Repeating News Story: Global Warming To Make Blizzards Worse

pmichaelsknappenbergerPATRICK J. MICHAELS & PAUL C. “CHIP” KNAPPENBERGER, CATO INSTITUTE

Over the next couple of days, as the Nor’easter honing in on the New England coast matures and eventually unleashes its winter storm fury, you are going to be subject to a lot of global warming hype.

After all, the climate change alarmist credo is: let no extreme weather event pass without pointing out that it is “consistent with” climate change caused by human industrial society.

The push has already begun.

But this time around, the pushback is also well-prepared.

While the “curator” of the Washington Post’s newly-minted online “Energy and Environment” section Chris Mooney tells us in his article that global warming may make blizzards worse by increasing the temperature of the western Atlantic ocean and thereby increasing the moisture feed into the developing storm, meteorologist Ryan Maue is quick to point out that just the opposite is likely the result—that the elevated sea surface temperatures actually act to make such storms tamer.

Maue goes on to add that it is “easy to make case that global warming weakened this blizzard significantly due to warmer [sea surface temperatures].”

While Ryan is probably being a bit optimistic here, the reality is that this blizzard (in fact pretty much all storm events) are the result of a very complex system of physical interactions—the precise behavior of each one of which is not completely understood, much less perfectly predictable. This makes ascertaining the influence of human-caused climate change virtually (if not entirely) impossible.

Blizzards affecting New York City are perfect examples of this.

A couple years back, during another New York City blizzard, we looked at some of the confounding factors at play in determining how much it snows in Central Park. Our conclusion after reviewing the cases for both more and less snowfall there?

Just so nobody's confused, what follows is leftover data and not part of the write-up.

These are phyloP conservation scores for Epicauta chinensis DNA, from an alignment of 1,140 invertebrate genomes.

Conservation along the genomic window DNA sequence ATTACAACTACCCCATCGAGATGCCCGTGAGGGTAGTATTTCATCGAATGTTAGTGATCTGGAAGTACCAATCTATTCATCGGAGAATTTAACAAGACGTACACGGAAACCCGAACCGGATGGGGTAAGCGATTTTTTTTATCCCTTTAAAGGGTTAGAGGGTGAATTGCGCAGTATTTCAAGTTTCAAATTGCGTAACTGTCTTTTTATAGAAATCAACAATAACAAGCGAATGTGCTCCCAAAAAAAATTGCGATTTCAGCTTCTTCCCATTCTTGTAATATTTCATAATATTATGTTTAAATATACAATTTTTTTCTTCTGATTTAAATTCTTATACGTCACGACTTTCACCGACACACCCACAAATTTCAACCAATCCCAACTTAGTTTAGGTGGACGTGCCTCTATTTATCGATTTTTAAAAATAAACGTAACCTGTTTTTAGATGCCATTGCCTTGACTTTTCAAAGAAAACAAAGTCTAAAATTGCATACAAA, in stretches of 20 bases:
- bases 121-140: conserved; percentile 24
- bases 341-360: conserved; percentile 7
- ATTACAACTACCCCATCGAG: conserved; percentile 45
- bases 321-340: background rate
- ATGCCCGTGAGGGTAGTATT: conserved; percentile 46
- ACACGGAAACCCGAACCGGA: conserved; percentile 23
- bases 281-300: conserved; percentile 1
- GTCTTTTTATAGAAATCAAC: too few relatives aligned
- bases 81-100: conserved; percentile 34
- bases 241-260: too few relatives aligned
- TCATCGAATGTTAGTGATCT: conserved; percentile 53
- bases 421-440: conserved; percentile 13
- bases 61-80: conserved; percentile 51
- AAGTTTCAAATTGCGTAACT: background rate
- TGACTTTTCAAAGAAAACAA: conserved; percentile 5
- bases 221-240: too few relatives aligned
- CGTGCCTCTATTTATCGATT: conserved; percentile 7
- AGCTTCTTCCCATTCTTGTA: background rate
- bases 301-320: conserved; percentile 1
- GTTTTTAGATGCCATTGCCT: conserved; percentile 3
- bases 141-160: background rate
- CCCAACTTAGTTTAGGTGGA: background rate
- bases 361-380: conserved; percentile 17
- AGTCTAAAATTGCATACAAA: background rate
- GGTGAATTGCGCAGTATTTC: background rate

Which leaves natural variability as the primary driver of just how white New York City’s winters are.

Figure 1 will give you some idea of what we were talking about. It shows the winter snowfall history from New York’s Central Park since the late 1800s.

central_park_snowfall

Figure 1. Winter snowfall totals from New York City’s Central Park.

Kudos to you if you can pick out the patterns formed by global warming. And if you can, please write them up for scientific publication somewhere. The world awaits the definitive answer.

In the meantime, don’t belive the hype.


Patrick J. Michaels is the director of the Center for the Study of Science at the Cato Institute. Michaels is a past president of the American Association of State Climatologists and was program chair for the Committee on Applied Climatology of the American Meteorological Society. He was a research professor of Environmental Sciences at University of Virginia for 30 years. Michaels was a contributing author and is a reviewer of the United Nations Intergovernmental Panel on Climate Change, which was awarded the Nobel Peace Prize in 2007. Chip Knappenberger is the assistant director of the Center for the Study of Science at the Cato Institute, and coordinates the scientific and outreach activities for the Center. He has over 20 years of experience in climate research and public outreach, including 10 years with the Virginia State Climatology Office and 15 years as the Research Coordinator for New Hope Environmental Services, Inc. Chip has published numerous papers in the major atmospheric science journals on global warming, hurricanes, precipitation changes, weather and mortality, and Greenland ice melt, among many other areas, and is a very popular presenter at climate conferences worldwide. He was also the administrator and a major contributor to World Climate Report, the original (and longest-running) blog on earth on climate change.


Used with permission. Cato Institute / CC BY-NC-SA 3.0